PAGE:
According to the Rebbe of Kotzk , the concept of malchut is quite foreign to the nature of the Nation of Israel; it therefore had to be grafted, as it were, from some other source. Shem MiShemuel elucidates the Rebbe of Kotzk's words explaining that "since the Jewish People are like one large unified organism it makes no sense to have one portion ruling over another; just like it's not fitting for one body organ to dominate another." Israel is one organic system, and in a unified system you cannot have one part ruling over another.

"Therefore," continues Shem MiShemuel, "Israel had to adopt malchut from the Moabites [in particular, as opposed to some other nation;] for Moab's character is of a conceited nature." The Nation of Moab was a nation known for its haughtiness and arrogance," as it says in the book of Isaiah: "We have heard about the haughtiness of Moab; he is exceedingly proud".

It is for this reason that the soul of King David absorbed... the character of Moab: in order to extract this attribute of arrogance from the Moabite character and to infuse it with kedusha (holiness). [This is what enabled David] to rise up and rule with the fear-of-heaven." That is, though haughtiness and arrogance are foreign to the Jewish character in its natural state, they became necessary for the sake of establishing Israel's malchut. Therefore there had to be this mixing with Moab, in order to infuse Israel's malchut with a sense of domination. In Moab there existed a coarse and repulsive sort of pride, which, when adopted by Israel, became clear and refined.

Shem MiShemuel adds that the reason for King Saul's kingdom not lasting is evidenced by the words of Samuel the Prophet when, in addressing King Saul, he said: "Don't be so humble, for you are the leader of the Tribes of Israel!" Samuel pointed to the fact that Saul tried, unsuccessfully, to be a humble king. A king cannot be humble. A king needs a certain degree of pride, a sense of domination, and that's what was lacking in Saul. "And because of that" says Shem MiShemuel "he lost the malchut," as Saul himself admits in the First Book of Samuel, chapter fifteen: "For I feared the people, and I listened to their voice."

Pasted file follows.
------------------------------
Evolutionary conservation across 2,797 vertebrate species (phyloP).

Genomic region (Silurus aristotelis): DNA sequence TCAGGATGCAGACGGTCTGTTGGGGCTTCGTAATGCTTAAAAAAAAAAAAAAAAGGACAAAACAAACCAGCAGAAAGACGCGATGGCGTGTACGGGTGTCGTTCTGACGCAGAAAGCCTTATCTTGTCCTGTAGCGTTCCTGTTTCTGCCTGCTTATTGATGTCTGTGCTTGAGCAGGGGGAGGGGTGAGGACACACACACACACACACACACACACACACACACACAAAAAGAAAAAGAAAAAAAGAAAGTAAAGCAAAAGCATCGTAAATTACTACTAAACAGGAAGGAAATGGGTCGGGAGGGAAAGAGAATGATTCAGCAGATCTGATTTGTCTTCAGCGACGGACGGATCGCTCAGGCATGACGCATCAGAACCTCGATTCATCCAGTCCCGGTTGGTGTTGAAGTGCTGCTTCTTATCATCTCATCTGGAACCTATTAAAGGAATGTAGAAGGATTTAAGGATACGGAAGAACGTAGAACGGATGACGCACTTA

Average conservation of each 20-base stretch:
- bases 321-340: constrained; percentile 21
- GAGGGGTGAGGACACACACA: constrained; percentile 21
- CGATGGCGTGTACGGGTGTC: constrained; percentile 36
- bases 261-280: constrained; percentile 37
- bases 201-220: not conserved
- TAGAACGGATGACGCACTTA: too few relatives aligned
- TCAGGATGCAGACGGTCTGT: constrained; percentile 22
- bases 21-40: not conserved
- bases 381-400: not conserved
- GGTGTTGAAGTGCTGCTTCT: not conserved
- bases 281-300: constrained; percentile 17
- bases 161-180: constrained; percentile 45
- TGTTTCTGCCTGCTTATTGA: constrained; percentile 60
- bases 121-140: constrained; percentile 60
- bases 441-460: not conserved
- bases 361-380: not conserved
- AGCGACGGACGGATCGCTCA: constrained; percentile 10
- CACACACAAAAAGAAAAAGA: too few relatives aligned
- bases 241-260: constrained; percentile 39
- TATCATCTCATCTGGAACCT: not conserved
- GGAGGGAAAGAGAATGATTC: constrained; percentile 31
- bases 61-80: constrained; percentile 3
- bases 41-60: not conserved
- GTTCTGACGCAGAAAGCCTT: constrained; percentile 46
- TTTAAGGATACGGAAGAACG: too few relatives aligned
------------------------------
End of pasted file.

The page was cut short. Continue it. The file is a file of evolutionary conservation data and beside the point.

Returning to God's Answer
Regarding the passage we started out with: "And Zion said 'God has abandoned me!'" the Sages comment elsewhere that God responded as follows:
"You complaining descendents of complainers! When I was busy arranging a match for Adam... he complained saying: 'The woman that you presented me, she gave me from the tree and I ate. '
With Jacob, I busied myself making his son king over Egypt, and he complained before me saying: 'My way is hidden from God.'
Jacob's sons [the Children of Israel, while wandering] in the desert, did the same; I busied myself preparing for them soft bread like that which kings are accustomed to eating so that nobody fall sick and die, and they complained before me saying: 'we're sick and tired of this rotten bread!'
Now, here, even Zion is complaining. I busy myself dethroning one great empire after another. I've already dethroned Babylon, Greece, and Media, and I'm about to dethrone the fourth [and final] kingdom, and along comes Zion complaining: 'God has abandoned me, God has forgotten me!'"

This midrash sheds new light on our inquiry. Let us take a closer look by examining the first of the four cases mentioned here - that of Adam. Actually, Adam appears to be quite straightforward and honest: Eve did persuade him. She was the cause of his sin. So what is God all up-in-arms about?